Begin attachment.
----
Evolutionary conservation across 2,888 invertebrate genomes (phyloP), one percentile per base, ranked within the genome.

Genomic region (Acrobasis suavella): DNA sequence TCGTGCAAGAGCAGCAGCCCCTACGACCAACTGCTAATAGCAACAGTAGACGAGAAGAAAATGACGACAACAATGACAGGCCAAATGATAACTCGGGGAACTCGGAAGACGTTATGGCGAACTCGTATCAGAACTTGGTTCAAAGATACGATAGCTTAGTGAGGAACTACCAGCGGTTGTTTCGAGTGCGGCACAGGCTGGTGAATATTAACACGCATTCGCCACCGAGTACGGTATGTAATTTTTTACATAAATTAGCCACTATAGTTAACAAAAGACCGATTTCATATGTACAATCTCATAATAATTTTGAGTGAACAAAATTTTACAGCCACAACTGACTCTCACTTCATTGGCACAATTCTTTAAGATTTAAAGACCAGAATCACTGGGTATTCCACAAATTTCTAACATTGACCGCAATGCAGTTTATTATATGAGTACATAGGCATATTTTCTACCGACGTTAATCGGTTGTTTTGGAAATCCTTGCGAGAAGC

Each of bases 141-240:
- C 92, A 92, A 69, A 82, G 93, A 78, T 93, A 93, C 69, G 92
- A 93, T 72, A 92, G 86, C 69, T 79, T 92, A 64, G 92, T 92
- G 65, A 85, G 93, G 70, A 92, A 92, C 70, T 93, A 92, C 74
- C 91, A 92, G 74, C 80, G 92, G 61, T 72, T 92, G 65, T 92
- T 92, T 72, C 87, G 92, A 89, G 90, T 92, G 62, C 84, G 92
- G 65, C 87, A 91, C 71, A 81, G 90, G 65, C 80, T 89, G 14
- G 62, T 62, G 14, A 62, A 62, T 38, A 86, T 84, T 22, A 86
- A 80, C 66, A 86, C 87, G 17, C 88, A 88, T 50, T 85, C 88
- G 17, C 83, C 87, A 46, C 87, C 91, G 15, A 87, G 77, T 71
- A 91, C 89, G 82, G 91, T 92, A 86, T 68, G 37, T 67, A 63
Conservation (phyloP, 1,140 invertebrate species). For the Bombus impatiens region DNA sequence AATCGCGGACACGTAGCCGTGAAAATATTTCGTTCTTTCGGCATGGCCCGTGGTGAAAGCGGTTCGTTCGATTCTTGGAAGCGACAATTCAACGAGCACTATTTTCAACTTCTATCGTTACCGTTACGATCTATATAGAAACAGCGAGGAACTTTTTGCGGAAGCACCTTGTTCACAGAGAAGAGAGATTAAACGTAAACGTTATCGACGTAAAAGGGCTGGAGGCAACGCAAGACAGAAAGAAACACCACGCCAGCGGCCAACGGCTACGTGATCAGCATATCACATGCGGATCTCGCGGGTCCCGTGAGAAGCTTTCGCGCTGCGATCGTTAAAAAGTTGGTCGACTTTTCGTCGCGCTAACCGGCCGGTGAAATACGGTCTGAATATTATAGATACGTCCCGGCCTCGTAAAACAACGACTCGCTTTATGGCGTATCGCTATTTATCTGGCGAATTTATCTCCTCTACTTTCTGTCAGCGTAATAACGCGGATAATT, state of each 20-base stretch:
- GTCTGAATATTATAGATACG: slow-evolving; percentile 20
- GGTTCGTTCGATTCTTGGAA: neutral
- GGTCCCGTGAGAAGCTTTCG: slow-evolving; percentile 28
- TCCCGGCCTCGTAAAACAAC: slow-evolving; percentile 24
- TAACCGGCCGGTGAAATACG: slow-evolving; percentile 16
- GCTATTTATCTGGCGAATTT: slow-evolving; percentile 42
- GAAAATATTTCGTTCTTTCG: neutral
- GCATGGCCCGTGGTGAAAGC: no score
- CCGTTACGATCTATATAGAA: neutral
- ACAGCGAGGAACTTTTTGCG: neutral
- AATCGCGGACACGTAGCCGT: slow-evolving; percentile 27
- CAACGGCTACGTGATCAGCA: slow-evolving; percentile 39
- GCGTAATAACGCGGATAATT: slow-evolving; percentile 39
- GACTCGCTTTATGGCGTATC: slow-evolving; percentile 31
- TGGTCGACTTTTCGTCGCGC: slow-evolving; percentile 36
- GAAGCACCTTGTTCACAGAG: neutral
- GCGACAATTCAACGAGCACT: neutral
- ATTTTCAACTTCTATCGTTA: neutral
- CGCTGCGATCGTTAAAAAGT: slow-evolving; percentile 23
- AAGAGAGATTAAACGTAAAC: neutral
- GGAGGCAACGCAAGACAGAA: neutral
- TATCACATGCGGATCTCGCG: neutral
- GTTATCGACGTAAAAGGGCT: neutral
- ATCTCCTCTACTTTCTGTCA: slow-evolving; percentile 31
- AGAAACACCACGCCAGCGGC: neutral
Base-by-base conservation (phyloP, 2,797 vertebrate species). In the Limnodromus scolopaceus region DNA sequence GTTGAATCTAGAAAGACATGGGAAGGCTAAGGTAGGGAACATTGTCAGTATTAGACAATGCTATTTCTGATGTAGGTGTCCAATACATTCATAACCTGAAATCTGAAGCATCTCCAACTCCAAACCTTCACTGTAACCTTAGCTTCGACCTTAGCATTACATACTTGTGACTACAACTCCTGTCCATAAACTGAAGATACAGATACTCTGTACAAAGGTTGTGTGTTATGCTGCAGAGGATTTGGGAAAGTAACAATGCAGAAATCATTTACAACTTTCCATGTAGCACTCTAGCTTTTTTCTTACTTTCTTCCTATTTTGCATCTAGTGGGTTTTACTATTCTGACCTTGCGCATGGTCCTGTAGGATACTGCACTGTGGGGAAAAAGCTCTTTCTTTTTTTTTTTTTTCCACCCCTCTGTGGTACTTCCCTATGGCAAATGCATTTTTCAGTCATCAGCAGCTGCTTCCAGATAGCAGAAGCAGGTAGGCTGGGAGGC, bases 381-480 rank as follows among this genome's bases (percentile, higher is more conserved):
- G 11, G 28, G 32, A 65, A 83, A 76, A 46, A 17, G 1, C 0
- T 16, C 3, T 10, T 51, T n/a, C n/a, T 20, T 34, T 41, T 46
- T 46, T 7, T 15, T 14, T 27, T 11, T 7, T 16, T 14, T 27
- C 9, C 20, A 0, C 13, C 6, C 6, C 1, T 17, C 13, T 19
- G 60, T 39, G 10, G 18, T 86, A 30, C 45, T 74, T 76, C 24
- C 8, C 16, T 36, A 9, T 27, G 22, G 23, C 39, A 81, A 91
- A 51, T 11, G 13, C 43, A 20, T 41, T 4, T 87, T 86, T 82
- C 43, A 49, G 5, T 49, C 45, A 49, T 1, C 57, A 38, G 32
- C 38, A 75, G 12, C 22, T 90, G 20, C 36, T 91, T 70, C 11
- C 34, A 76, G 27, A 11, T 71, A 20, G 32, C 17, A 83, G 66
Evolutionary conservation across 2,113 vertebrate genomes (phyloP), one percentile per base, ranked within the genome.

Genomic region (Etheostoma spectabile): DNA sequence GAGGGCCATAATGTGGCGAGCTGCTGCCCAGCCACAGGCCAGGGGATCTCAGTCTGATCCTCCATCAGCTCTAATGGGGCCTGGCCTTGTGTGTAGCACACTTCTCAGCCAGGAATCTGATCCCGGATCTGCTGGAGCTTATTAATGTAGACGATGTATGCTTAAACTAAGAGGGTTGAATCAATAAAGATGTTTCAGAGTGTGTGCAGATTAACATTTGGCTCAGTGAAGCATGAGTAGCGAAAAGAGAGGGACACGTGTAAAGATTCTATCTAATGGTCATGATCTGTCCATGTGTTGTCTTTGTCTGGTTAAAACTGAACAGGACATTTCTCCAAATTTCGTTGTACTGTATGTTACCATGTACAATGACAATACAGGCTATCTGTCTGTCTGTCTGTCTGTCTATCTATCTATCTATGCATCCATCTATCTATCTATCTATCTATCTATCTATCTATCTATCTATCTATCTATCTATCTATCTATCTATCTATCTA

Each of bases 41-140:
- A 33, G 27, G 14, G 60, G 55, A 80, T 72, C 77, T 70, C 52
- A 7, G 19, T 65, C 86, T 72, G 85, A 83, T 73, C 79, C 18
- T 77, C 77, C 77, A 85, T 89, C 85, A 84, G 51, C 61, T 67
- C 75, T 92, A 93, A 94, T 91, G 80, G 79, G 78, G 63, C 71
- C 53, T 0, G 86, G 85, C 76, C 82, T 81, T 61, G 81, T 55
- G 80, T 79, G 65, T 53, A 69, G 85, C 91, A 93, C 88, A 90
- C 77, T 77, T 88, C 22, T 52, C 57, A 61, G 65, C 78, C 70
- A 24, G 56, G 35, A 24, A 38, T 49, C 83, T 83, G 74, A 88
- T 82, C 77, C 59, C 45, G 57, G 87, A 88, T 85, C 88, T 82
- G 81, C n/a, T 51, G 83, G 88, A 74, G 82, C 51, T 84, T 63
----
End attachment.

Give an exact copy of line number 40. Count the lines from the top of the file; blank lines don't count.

Base-by-base conservation (phyloP, 2,797 vertebrate species). In the Limnodromus scolopaceus region DNA sequence GTTGAATCTAGAAAGACATGGGAAGGCTAAGGTAGGGAACATTGTCAGTATTAGACAATGCTATTTCTGATGTAGGTGTCCAATACATTCATAACCTGAAATCTGAAGCATCTCCAACTCCAAACCTTCACTGTAACCTTAGCTTCGACCTTAGCATTACATACTTGTGACTACAACTCCTGTCCATAAACTGAAGATACAGATACTCTGTACAAAGGTTGTGTGTTATGCTGCAGAGGATTTGGGAAAGTAACAATGCAGAAATCATTTACAACTTTCCATGTAGCACTCTAGCTTTTTTCTTACTTTCTTCCTATTTTGCATCTAGTGGGTTTTACTATTCTGACCTTGCGCATGGTCCTGTAGGATACTGCACTGTGGGGAAAAAGCTCTTTCTTTTTTTTTTTTTTCCACCCCTCTGTGGTACTTCCCTATGGCAAATGCATTTTTCAGTCATCAGCAGCTGCTTCCAGATAGCAGAAGCAGGTAGGCTGGGAGGC, bases 381-480 rank as follows among this genome's bases (percentile, higher is more conserved):